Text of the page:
Barbara Jordan, here tonight, is still a voice to be heard

March 26, 1992|By Sandra Crockett | Sandra Crockett,Staff Writer

The voice is still there. Strong. Confident. Full of conviction.

It is the voice of Barbara Jordan, the former congresswoman from Texas, who made history as the politically dynamic African-American woman who sat on the House Judiciary Committee during the 1974 Nixon impeachment hearings. Hers was also the voice that commanded attention and respect when she delivered the keynote address at the 1976 Democratic National Convention. Ms. Jordan will deliver the 1992 George Huntington Williams Memorial Lecture tonight at Johns Hopkins University.

Professor Jordan, as she is called these days, left politics in 1978 without explanation -- deciding not to run for a fourth term at the height of her popularity. The Houston native, who now must use a wheelchair or walker to get around, does not talk about her health except to say that she feels fine. She has been teaching at the Lyndon B. Johnson School of Public Affairs at the University of Texas at Austin since 1979.

Leaving politics was a deliberate choice. "In my opinion, the democracy is renewed, or refreshed, by new blood," she said in a telephone interview from Austin.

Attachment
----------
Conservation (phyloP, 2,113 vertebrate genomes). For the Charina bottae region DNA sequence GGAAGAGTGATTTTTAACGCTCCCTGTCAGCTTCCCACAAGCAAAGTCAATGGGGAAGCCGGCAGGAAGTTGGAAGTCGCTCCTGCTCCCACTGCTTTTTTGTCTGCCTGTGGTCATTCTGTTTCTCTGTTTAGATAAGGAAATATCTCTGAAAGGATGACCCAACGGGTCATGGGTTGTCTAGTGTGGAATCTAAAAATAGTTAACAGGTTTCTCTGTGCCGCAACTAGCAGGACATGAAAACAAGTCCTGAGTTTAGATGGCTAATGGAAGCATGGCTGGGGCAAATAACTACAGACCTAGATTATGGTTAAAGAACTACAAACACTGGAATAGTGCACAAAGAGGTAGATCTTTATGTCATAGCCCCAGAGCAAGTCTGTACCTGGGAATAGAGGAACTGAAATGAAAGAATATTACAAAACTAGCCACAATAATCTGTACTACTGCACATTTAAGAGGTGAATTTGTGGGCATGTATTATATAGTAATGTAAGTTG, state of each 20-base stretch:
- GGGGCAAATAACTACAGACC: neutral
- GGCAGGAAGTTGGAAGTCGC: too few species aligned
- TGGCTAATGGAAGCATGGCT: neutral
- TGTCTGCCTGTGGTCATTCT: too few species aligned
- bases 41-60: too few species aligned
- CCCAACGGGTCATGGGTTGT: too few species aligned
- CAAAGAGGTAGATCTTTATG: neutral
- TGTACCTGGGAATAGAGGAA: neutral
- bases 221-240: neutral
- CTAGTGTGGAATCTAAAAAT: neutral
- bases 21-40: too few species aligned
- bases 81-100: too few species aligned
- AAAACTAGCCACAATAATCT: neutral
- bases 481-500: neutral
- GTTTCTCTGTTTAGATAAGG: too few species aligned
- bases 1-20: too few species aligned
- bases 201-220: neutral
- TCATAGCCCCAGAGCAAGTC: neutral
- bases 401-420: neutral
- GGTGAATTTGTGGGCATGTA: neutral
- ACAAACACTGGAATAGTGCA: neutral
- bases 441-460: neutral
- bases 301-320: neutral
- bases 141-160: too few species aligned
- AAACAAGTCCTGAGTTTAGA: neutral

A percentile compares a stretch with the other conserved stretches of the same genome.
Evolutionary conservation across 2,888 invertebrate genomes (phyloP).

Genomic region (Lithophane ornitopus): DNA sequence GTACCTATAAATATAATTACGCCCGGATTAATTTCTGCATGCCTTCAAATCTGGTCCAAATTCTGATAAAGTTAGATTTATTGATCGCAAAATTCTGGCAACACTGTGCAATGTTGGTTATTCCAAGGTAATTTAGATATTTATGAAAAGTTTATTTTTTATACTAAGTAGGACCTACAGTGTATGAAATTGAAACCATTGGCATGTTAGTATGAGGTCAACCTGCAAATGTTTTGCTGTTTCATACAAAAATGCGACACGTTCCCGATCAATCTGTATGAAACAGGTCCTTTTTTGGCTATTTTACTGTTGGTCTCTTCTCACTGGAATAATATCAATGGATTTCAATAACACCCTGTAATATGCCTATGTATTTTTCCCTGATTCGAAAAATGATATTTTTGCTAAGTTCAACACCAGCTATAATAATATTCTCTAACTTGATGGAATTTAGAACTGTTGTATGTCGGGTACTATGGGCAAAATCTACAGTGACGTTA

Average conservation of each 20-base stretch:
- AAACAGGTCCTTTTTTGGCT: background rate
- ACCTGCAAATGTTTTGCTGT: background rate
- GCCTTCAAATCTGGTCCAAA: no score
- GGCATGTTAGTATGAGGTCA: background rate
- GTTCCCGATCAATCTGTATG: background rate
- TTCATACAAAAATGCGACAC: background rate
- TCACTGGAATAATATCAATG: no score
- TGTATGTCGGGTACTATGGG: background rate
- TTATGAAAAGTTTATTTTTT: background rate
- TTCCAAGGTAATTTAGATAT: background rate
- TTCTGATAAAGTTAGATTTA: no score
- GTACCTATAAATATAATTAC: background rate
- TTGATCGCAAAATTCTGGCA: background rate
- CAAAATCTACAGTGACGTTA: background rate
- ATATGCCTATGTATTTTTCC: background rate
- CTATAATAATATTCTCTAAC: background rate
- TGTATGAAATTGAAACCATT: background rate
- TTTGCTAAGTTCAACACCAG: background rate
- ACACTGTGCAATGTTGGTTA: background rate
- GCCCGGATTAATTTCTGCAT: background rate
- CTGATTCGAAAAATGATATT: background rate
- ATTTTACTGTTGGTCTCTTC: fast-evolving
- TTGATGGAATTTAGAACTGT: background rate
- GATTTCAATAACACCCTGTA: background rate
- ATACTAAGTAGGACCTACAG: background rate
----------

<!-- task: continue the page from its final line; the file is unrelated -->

Although it has been more than a decade since Ms. Jordan, 56, left the national political scene, her views are still in demand. "Clearly, she is still a very important part of the political process, in the sense that she is an articulate and perceptive observer of the American scene," said Dennis O'Shea, a spokesman for Hopkins.

"She almost is a legend," said George Buntin Jr. the executive director of the Baltimore branch of the NAACP. "She has been a real freedom fighter who is surely missed in the Congress. I am glad she will be here in this city."

What Professor Jordan has observed over the years since her departure from Washington has both encouraged and dismayed her.

On civil rights:

"Regrettably, the issue of civil rights has been placed on the back burner of active policy agenda," she said when asked where things stand now. The "Reagan/Bush years" have certainly added to that but continuing dismal economic conditions, she said, always exacerbate tensions between races.

Yet, the self-described eternal optimist remains encouraged. "I do indeed feel optimistic," she said. "We even have something called a black middle class now. How about that?" There is still, the professor admits, much more work that needs to be done.

On the political ramifications of the Anita Hill/Clarence Thomas hearings:

"Those hearings are just about to be played out politically," said Ms. Jordan who believes that senators who voted in favor of placing Clarence Thomas on the Supreme Court will find it hard to keep their jobs.

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